ALL OUR WORLDLY GOODS by Irene Nemirovsky

by John Boland

Here is another masterpiece by Irene Nemirovsky, the Jewish emigre from St Petersburg who fled to France with her family in 1919 and became a bestselling novelist there until her capture by the Germans in 1942 and her subsequent death in Auschwitz at the age of thirty-eight. Her posthumous fame is largely due to the 2004 publication of her unfinished novel Suite Francaise, the manuscript of which was discovered almost sixty years after she died, and her reputation was enhanced by Fire in the Blood (Chaleur du Sang), also recently discovered among her papers and published last year.

Both those books show Nemirovsky to be a great writer, with a born novelist’s mastery of narrative and character and a profound understanding of how human beings think and behave, not just as individuals but also in the context of their social lives and in the looming presence of historical accidents and imperatives. And All Our Worldly Goods, published as Les Biens de ce Monde in 1947 but never translated until now, confirms her stature as a writer with the insights and empathy of a Turgenev.

The book begins in the early 1900s at a seaside resort in Northern France where Pierre alienates his middle-class family by breaking off his engagement to well-bred Simone and opting instead for Agnes, the daughter of a social inferior – such are the time-honoured conventions of this rural society that “only a foreigner, someone from outside, would have thought such a marriage possible.” Wealth and respect are all that matter to Pierre’s family, who “would buy land, see their children marry, save their money and die in their beds. Not the slightest doubt or anxiety would trouble their minds.”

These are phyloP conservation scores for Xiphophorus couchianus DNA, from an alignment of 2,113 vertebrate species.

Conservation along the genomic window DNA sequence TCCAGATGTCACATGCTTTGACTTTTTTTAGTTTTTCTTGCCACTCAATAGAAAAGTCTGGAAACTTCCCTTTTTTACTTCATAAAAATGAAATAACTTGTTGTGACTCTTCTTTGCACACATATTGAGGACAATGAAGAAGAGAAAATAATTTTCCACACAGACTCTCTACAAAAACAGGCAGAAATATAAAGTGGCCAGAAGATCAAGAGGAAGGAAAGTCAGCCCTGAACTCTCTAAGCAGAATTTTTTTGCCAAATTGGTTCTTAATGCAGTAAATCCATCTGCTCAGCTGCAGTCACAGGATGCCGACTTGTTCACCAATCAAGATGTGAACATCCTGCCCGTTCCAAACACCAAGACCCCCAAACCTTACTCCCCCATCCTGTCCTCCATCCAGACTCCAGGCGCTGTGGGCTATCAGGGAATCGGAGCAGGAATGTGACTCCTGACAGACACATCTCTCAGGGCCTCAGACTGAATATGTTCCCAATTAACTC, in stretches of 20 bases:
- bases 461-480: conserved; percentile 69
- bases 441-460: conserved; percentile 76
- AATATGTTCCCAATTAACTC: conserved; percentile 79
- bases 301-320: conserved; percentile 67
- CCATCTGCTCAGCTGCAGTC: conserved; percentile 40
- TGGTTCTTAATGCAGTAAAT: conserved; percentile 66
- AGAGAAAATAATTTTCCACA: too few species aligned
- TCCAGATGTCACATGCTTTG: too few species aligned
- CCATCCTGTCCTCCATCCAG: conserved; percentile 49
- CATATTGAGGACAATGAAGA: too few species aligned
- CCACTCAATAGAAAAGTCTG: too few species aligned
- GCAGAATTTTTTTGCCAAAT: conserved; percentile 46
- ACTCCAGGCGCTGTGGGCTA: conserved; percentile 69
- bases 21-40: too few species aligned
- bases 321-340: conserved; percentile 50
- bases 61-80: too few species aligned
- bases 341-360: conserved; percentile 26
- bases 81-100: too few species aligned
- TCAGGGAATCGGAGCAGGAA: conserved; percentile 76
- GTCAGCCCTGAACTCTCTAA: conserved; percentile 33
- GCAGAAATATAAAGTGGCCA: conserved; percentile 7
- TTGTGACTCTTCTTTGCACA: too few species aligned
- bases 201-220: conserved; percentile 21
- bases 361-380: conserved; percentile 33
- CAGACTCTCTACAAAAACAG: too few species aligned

Pierre’s action defies this tradition and the rest of the novel follows the repercussions of his marriage through two world wars and a couple of generations, as the rejected Simone takes control of the paper factory that Pierre’s father had owned and old resentments fester.

Yet this is far from a novel about bitterness. Instead, Nemirovsky is intent on showing the lasting power of romantic love and family ties and of the countryside that nurtures such continuity, even in the face of horror and violent death. On leave from the trenches, Pierre reflects that “the war will end, we will all disappear, but these humble and innocent gifts will remain: the cool air, the sun, a red apple, a fire in winter, a woman, children, the life we lead each day. The crash and din of war all fade away. The rest endures.”

And when another war comes round and Pierre’s son Guy is away fighting in it, the constants of life continue on and even old enmities are put aside in the struggle for survival. Indeed, the novel ends optimistically – the family’s village may have been destroyed yet again by German artillery, but a grandchild has been born and life falters onwards in its hopeful way, always in search of a good outcome, even in the midst of war.

There was to be no good outcome for the author, who wrote this novel while hiding from the authorities in the Burgundy village of Issy-L’Eveque, but we should be grateful that she bequeathed to us her wisdom and her humanity. This is an enthralling novel, beautifully translated by Sandra Smith.

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